If this were the last word in the matter – if our use of the terms ‘good’ and ‘evil’ tracked nothing beyond our haphazard, mutable leanings – we would be perpetually at odds, incapable of agreement.  “From whence arise Disputes, Controversies, and at last War. The prospects look bleak. But then suddenly the skies clear:

And therefore so long a man is in the condition of meer Nature, (which is a condition of War,) as private Appetite is the measure of Good, and Evill.  And consequently all men agree on this, that Peace is Good…”

Why consequently? Whence this agreement, if men’s appetites and aversions are so multifarious and inconstant?  How can all men agree on the goodness of peace, if their multifarious judgments of good and evil lead only to riotous discord?

Most readers seem to assume that Hobbes must be thinking something along the following lines:   Whatever variety or variance in men’s appetites and aversions that there may be, there’s nothing that’s worse, more fearful, than war.  In our calmer moments, at least, we’re all able to see that the violence of war imperils our prospects of satisfying anything else we might want.  Our sundry wishes and wants are outweighed by the paramount, over-riding value of self-preservation.   So we rationally prefer peace, and adhere to those rules consistent with that prudent preference.  In short: what we have here is the nub of the classic ‘Hobbesian’ argument, one more riff on a tune he’s continually humming.

Really? Read the passage again. If this is what Hobbes wants to argue, he’s somehow neglected to mention just about everything that would be needed to complete the argument.    (A curious sort of negligence, this — coming as it does at the moment he vaunts his achievement  as a philosopher.) He does not state that men’s fear of violence exceeds their other appetites and aversions, and he doesn’t provide any reason why it might or it should. Nothing Hobbes actually says here  gives much reason  to think that out of the mutable plenitude of desires and disinclinations, there might be any one ultimate interest or dominant preference.    He mentions no metric  for ranking or aggregating desires, nor any calculus for discounting them against the cost or the difficulty of their fulfillment.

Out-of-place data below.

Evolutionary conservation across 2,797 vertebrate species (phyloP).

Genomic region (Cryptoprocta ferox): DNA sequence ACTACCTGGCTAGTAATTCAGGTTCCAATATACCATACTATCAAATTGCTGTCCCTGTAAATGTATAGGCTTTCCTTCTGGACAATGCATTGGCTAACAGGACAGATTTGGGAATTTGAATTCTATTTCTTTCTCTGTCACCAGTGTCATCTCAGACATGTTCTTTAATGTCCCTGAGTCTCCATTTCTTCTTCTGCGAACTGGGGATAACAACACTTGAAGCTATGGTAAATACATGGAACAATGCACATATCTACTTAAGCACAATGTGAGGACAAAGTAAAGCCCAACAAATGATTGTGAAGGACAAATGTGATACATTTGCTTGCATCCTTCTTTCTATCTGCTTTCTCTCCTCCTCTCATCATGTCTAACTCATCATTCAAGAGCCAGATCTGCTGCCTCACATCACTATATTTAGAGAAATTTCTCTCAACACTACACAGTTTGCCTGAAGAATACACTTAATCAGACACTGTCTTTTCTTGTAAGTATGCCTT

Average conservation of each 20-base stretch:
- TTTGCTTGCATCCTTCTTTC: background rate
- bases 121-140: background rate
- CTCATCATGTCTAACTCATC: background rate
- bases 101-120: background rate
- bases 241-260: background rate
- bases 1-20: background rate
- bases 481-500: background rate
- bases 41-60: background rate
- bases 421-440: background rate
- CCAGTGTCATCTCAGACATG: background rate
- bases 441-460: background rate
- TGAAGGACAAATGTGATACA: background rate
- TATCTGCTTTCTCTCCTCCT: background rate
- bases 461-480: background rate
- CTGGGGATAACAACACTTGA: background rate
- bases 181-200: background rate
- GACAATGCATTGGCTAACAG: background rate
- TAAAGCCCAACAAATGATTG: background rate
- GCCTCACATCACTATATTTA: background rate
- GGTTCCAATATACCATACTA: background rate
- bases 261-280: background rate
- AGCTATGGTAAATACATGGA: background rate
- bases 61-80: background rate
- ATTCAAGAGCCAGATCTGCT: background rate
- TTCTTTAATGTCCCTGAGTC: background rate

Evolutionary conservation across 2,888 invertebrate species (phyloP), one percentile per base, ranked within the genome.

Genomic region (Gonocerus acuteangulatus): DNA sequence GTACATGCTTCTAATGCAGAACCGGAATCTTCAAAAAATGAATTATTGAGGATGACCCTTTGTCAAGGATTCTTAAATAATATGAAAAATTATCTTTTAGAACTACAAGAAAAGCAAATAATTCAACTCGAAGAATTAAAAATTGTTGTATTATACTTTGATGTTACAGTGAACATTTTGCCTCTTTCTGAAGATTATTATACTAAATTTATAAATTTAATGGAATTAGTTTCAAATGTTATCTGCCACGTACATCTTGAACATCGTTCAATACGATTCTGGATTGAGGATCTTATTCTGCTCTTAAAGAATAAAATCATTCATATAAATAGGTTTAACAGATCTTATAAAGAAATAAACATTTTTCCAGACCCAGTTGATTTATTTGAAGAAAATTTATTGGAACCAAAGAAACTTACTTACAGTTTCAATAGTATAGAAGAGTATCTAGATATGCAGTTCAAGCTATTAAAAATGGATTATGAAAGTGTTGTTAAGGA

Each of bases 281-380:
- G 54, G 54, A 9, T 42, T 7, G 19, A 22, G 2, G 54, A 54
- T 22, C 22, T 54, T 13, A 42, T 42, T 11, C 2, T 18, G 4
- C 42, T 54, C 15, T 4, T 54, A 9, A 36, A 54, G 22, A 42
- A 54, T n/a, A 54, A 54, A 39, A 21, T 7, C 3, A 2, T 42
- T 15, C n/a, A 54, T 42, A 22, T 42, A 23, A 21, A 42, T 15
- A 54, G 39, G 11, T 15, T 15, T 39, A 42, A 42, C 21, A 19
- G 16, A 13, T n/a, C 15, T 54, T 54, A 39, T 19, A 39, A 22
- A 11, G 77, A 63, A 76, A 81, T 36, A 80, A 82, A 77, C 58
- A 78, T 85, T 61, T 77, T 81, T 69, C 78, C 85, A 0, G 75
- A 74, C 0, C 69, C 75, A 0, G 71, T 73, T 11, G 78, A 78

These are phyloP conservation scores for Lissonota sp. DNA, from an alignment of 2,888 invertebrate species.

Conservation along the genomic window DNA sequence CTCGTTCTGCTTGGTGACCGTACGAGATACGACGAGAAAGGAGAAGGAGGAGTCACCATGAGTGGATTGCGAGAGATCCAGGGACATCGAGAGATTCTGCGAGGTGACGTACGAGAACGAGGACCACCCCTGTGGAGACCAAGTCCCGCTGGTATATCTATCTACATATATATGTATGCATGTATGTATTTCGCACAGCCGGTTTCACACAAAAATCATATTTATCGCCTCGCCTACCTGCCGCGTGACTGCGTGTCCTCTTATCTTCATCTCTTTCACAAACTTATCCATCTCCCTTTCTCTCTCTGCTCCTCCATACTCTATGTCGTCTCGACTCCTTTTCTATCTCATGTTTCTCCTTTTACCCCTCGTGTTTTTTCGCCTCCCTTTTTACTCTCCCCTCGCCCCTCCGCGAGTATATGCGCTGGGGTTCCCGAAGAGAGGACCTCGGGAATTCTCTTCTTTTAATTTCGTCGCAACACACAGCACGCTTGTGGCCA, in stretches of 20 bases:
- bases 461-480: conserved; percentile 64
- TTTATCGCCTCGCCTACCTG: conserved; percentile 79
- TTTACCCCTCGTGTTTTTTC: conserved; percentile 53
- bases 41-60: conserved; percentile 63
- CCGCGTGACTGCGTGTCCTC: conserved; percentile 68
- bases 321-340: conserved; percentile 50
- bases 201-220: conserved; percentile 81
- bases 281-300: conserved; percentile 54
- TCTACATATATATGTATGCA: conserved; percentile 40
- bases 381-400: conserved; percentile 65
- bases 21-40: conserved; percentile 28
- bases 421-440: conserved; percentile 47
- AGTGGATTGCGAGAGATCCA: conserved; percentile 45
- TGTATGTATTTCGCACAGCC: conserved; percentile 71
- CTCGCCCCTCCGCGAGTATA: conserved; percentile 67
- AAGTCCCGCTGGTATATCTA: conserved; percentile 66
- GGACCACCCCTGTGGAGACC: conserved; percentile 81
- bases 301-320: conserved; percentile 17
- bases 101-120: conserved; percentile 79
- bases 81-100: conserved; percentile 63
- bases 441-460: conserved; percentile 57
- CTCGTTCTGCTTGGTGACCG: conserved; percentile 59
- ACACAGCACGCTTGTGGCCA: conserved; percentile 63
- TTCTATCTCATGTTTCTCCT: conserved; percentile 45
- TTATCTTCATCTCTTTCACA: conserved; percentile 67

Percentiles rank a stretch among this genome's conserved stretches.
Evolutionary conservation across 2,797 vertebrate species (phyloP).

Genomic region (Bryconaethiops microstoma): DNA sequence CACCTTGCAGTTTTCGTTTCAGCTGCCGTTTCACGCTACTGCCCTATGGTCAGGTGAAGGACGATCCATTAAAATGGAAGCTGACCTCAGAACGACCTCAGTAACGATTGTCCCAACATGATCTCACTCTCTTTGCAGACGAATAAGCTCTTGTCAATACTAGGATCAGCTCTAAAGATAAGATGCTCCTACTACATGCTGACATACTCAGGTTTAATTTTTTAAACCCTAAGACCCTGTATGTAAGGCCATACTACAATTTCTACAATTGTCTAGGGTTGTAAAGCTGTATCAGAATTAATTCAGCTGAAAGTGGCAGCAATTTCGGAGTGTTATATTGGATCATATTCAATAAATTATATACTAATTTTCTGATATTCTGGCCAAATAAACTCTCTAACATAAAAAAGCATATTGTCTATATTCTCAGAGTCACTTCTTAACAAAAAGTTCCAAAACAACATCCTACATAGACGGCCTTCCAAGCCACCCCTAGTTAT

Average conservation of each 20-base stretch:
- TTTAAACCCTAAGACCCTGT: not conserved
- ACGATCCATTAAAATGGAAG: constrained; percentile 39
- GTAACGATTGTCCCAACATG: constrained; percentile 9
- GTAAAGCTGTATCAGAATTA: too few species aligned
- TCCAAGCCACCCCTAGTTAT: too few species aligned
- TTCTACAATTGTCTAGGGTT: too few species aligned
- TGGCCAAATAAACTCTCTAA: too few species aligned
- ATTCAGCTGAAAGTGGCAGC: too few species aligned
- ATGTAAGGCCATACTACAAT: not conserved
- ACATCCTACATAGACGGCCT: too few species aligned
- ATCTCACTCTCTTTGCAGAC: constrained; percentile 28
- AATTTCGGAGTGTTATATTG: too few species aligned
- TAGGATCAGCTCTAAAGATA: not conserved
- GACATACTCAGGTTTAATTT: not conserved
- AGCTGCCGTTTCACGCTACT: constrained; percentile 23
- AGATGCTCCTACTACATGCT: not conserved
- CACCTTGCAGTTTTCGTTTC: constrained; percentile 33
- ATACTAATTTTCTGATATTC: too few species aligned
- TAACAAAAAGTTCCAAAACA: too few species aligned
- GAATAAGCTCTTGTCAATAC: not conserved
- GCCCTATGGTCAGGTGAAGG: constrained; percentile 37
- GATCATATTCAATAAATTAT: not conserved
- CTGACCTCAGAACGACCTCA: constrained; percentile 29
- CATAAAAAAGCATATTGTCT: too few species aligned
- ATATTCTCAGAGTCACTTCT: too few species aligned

The standard response to that textual difficulty is to concede (or complain of) Hobbes’s frequent negligence and obscurity, and then to fill in the gaps with notions gleaned from elsewhere —  whether from elsewhere in Leviathan, or from another of his books.  The latter especially: this is one of the reasons for the peculiar ascendancy, among Hobbes’s commentators, of the earlier Latin treatise De Cive over Leviathan — an unfortunate tendency, as I see it,   for the reasons I’ve given in my prior post “Hobbes’s Swerve” and its sequel.  (It’s only in De Cive that we find Hobbes positing death as the ultimate evil, universally shunned [D.C. 1.7].)  I grant that his earlier books contain arguments along these lines.   It’s clear that Hobbes knew how to argue that way, if that were what he wanted to do.  In all likelihood, he had De Cive open on his desk when writing this chapter.  He’s chosen not to repeat what he’d written there.  Mightn’t that be deliberate?

 

4.   It seems to me that the real clue to Hobbes’s reasoning here lies in the very abruptness with which the argument halts, when he gets to that impasse of clashing personal judgments. “From whence arise Disputes, Controversies, and at last War.”  Full stop.  He does not see fit to continue,  ‘and war is so awful that men’s wish to avoid it outweighs all their other desires.’  He doesn’t see the need to mention the miseries suffered in war, nor the peril of lives cut violently short. He is content to limit himself to noting how the state of affairs thus described is a sure recipe for discord and contention. Somehow that suffices, for Hobbes, to precipitate his desired conclusions.

The next thing he says is  simply  a summing up of that impasse: “And therefore so long a man is in the condition of meer Nature, (which is a condition of War,) as private Appetite is the measure of Good, and Evill.”  So long as we lack any measure of good and evil but our own  “private appetite,” we remain mired in “meer Nature,” a state of continual war… Ah yes, the Hobbesian state of nature. But let’s focus on what’s going on here, without assuming he’s merely alluding to what he says about this when he’s dealing with different issues.  The problem here isn’t the intensity or intemperance of men’s appetites.  It’s not about human nature; it’s not about greed, or fear, or vainglory.   It’s simply the fact that there’s no basis for coming to any shared understanding, our appetites and aversions being so various and inconstant. Only that isn’t really a fact. It’s just a conceit, a presumption.  The thrust of Hobbes’s reasoning here is to expose its incoherence, as a basis for ethics – a classic reductio ad absurdum.